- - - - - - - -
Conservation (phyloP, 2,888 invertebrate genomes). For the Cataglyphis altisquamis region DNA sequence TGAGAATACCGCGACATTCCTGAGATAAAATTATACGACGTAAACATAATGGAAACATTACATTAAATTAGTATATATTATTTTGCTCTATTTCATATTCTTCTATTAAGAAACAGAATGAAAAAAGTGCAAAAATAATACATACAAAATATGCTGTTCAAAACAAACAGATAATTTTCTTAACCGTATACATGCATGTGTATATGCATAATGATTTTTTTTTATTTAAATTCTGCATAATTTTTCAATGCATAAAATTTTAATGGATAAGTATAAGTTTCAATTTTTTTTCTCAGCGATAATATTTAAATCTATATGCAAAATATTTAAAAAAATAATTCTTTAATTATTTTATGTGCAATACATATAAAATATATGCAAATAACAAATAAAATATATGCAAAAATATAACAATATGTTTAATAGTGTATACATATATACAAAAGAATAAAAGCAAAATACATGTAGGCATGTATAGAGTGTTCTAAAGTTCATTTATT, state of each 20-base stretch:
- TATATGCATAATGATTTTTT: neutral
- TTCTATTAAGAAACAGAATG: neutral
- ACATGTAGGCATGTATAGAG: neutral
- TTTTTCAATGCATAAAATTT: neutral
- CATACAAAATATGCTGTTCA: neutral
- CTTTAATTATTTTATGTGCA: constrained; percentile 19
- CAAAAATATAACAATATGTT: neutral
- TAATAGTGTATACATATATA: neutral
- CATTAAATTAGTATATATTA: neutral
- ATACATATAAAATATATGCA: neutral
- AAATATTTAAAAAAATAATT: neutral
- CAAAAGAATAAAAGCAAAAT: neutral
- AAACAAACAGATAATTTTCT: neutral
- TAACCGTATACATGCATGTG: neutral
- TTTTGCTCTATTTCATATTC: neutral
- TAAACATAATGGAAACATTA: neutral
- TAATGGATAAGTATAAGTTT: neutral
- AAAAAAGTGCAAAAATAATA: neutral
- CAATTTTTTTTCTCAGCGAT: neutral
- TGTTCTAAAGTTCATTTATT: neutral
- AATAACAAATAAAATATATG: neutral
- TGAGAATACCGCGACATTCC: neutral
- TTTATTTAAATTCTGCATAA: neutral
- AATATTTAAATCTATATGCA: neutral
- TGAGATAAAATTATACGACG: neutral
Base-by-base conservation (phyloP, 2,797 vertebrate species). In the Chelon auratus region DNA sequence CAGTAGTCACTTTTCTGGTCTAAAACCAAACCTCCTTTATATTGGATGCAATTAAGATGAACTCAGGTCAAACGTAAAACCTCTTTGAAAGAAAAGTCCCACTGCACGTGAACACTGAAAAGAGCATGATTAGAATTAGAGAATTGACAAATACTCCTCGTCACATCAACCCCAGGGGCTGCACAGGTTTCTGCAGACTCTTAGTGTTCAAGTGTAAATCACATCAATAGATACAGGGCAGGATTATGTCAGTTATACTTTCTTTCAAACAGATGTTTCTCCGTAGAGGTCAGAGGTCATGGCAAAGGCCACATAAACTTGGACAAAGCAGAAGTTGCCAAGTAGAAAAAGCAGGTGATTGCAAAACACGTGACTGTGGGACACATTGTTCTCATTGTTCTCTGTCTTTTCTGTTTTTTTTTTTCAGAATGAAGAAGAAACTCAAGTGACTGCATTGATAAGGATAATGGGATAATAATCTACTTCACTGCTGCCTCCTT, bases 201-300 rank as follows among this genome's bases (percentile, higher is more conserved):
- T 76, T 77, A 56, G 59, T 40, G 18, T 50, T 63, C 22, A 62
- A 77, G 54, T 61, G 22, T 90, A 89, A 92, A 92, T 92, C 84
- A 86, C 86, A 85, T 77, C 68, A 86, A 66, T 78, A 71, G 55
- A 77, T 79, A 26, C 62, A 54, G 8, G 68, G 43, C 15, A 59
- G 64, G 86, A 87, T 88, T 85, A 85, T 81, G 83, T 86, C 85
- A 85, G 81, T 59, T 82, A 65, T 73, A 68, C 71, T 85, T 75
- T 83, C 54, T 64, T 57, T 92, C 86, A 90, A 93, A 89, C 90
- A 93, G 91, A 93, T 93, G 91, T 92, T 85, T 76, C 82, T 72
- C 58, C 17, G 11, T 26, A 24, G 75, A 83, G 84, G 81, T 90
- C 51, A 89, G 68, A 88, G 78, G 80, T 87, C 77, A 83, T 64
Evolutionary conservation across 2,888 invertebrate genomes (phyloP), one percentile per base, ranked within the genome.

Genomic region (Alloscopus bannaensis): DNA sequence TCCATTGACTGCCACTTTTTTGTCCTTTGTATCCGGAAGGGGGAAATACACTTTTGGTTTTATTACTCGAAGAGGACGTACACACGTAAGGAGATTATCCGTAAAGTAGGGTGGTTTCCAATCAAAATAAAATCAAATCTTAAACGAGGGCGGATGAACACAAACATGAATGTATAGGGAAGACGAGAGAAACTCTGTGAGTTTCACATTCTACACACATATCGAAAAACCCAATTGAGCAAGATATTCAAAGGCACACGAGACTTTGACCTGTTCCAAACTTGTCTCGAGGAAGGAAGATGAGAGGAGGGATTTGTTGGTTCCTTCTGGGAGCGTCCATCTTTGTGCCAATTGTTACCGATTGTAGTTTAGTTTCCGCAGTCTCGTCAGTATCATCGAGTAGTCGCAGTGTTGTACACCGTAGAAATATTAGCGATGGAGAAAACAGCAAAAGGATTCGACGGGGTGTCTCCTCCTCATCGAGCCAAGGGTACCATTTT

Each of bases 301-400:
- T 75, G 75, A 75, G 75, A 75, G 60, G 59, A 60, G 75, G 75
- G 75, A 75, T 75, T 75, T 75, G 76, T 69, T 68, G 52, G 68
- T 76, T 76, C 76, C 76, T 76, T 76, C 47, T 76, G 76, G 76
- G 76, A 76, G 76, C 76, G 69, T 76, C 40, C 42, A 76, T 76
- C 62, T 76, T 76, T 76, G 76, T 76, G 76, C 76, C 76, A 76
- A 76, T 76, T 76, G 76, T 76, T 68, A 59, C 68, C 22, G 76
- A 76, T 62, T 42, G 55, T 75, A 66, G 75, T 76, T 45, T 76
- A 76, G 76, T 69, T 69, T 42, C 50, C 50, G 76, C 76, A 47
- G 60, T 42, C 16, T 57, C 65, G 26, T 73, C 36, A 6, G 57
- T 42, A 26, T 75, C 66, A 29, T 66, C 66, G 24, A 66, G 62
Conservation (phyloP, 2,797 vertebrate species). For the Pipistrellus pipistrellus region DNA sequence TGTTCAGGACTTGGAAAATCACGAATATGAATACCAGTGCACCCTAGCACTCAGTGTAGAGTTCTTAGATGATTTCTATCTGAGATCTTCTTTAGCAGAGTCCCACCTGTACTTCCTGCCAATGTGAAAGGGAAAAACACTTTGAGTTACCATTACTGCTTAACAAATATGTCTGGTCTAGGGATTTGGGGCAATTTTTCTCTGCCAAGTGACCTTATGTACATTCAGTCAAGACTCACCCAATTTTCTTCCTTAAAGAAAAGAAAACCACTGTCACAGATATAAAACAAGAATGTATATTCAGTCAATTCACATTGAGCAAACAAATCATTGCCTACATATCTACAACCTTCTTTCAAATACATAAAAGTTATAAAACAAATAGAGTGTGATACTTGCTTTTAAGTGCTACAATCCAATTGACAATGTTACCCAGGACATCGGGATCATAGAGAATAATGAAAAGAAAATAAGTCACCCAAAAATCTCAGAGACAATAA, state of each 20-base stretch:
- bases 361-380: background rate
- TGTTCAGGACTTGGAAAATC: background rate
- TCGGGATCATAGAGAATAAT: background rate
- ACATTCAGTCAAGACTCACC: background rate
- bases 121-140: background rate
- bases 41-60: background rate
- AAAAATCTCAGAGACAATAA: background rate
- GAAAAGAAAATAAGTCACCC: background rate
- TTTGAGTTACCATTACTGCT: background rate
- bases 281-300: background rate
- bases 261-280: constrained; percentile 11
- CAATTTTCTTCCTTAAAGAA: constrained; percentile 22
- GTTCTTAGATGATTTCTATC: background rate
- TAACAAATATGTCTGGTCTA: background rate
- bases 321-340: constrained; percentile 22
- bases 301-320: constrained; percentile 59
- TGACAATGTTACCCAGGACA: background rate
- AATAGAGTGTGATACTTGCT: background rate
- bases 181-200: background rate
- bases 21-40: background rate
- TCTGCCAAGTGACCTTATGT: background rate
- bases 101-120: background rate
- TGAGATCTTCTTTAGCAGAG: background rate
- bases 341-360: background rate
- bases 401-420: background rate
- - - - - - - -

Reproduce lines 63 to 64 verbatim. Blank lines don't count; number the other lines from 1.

- CAATTTTCTTCCTTAAAGAA: constrained; percentile 22
- GTTCTTAGATGATTTCTATC: background rate